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Slaughtneil boss Mickey Moran knows the secret of success

By Declan Bogue

After all the fury and unrestrained joy that accompanied the final whistle of the Derry final, something slipped the attention of most.

While Slaughtneil players joyously hailed only their second Derry title, their manager had already slipped off, gathering their footballs into a net, being as unobtrusive as possible.

That's Mickey Moran. Eamonn Coleman's coach from the 1993 All-Ireland win, and still working with players.

For Moran, it was always about the coaching. Even as a Derry player, he wanted to be coach, and so took on the role at the age of 29. He brought Omagh St Enda's to their last Championship in 1988 before this generation bridged that gap.

He had two more spins with Derry. Got to a Connacht final with Sligo. An All-Ireland semi-final with Donegal. A final with Mayo. And paid his dues in the utterly unfashionable role of Leitrim manager.

Now he is back winning titles with Slaughtneil. They now face Cavan Gaels in this weekend's Ulster club quarter-final (Sunday, Owenbeg, throw-in 2.30pm). Heady times for everyone.

Two weeks ago, the club hurling manager Mickey Glover described his job in sharing players with Moran as they chased glory on two fronts.

"Mickey is a very, very experienced man, a very good man as well," he said.

"Anybody that you speak to about Mickey Moran says the same thing; gentleman," is the verdict of his long-time coaching collaborator, John Morrison.

Slaughtneil's Chairman Sean McGuigan says: "The first thing that comes to mind for Mickey Moran is that he is a total gentleman."

Yet he's winning Championships. Don't you have to be, well, a bit nasty to win stuff nowadays? Is that not the popular belief?

"He doesn't come into that bracket," answers McGuigan.

"I don't know what that phrase means any more, but it certainly does not apply to him.

"He is a players' manager. He looks into their welfare and the players who are injured, he insists on getting them the best of attention. Whereas some might say, 'Nah, you're ok, play away,' he's tuned into it."

McGuigan was a long-standing referee in Derry. "And I refereed loads of clubs in Derry where he was manager and you never heard the man's word. He's just an unbelievable man and he never, ever raises his voice."

In recent times, Moran has become painfully media-shy. A triple by-pass, the need of which showed up on a routine check-up in late 2011, caused him to step down from Leitrim. Ever since then he has maintained a low profile.

The curious thing was that, soon after, Morrison himself was hospitalised with a condition where he had too much iron in his blood. Even in illness, they did things together.

But before that, he and Morrison spent years learning the highways and byways of Ireland. Three hours to the depths of Connacht and the same time back, three times a week for years, leaves you with a keen understanding of each other.

Morrison makes a clear distinction of Moran: "His general manner masks the fact that he is very decisive.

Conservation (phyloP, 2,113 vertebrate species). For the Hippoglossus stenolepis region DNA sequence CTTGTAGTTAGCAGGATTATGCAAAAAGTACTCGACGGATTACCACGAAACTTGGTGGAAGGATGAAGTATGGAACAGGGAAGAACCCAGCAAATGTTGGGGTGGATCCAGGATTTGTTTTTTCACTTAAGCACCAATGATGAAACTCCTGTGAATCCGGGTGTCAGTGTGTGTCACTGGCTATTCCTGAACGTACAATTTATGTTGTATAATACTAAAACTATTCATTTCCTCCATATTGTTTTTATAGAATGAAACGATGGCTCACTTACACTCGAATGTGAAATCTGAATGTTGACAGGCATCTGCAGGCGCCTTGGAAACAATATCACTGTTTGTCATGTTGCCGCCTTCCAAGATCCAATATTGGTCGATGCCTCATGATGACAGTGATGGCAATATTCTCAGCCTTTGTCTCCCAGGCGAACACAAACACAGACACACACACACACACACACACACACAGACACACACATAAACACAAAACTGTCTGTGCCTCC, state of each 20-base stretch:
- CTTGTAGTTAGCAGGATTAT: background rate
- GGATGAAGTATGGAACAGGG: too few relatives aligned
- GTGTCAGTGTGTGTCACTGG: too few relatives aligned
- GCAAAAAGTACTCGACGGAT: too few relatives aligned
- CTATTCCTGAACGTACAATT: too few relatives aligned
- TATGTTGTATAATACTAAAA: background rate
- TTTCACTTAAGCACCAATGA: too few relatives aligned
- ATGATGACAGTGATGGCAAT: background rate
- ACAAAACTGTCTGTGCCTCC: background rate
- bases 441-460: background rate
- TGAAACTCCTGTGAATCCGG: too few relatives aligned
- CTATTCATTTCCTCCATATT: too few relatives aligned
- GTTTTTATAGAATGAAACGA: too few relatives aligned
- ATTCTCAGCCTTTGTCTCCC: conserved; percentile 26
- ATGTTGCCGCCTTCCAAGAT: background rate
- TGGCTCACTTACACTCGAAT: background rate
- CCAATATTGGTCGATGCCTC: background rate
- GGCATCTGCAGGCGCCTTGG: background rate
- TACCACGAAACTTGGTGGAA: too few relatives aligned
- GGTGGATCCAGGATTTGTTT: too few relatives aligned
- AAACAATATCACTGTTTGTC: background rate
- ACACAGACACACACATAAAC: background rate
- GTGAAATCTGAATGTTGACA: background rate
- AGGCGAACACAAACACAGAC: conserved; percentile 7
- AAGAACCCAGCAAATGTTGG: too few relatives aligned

"I don't mean ruthless - ruthless and decisive suggests the same thing, only one suggests a boy who acts tough. Decisive is a boy who makes a decision.

"We had a great relationship along the line. Mickey encouraged me to berate his ear. There was never any rancour. I was willing to be number two, but I would never compromise Mickey.

"Mickey was never pompous with me. He was never over-bearing. That tells you a lot."

Although the job was hindered by all sorts of factors, they got so much out of their spell in Leitrim.

After meeting each other at the popular hitching post of Paudge Quinn's, they would make a pit stop in Frankie's Eatwell café in Derrylin, just before the border.

Morrison would start talking, Moran would add his sharp observations. Before long, local men would synchronise their visits to the café to talk football with M & M.

"The two girls were really friendly in it. Then they got to realise who we were," recalls Morrison.

"We used to go down and the feeds they used to set up! You didn't know whether to eat it or climb it!"

The odd time when either man is down that way for a coaching course or a school engagement they call in for a chat. Their picture still hangs on the wall, as if it were Tom Cruise.

Tragedy struck in Leitrim too, with the untimely passing in 2010 of Philly McGuinness, who died when playing a club league match for Mohill against Melvin Gaels.

"Mickey called me and straight away we were off for the hospital," he recalls.

"We went down and stayed the week in Leitrim, went to the funeral, stayed there. Met the President. But just to be there, with the team. That's the kind of him."

That summer, Morrison and Moran stood on the sidelines in Championship football, wearing Leitrim jerseys, with McGuinness's number 10 on their backs.

The entire set-up wore green and gold armbands. On the outside, they read 'PB - Personal Best.' Inside was 'Philly Brother - Personal Best.'

"He was a great lad, and Mickey recognised it, what he gave to them, he continued to give even in his death."

And now Moran is back. In a harsh environment of Ulster club football, but not compromising his integrity. Not being the kind of manager who puts pressure on referees. Being an example to others on how you don't automatically have to behave like a cornerboy on a sideline. Most refreshing.

You think you have a sense of Moran before you notice a voicemail on your phone. It's left by Morrison.

"Declan, if you could use this line, if you wanted. One of the things I always say about Mickey is, Mickey Moran to me was like the brother I never had."

And with his voice cracking he repeats it: "The brother I never had."

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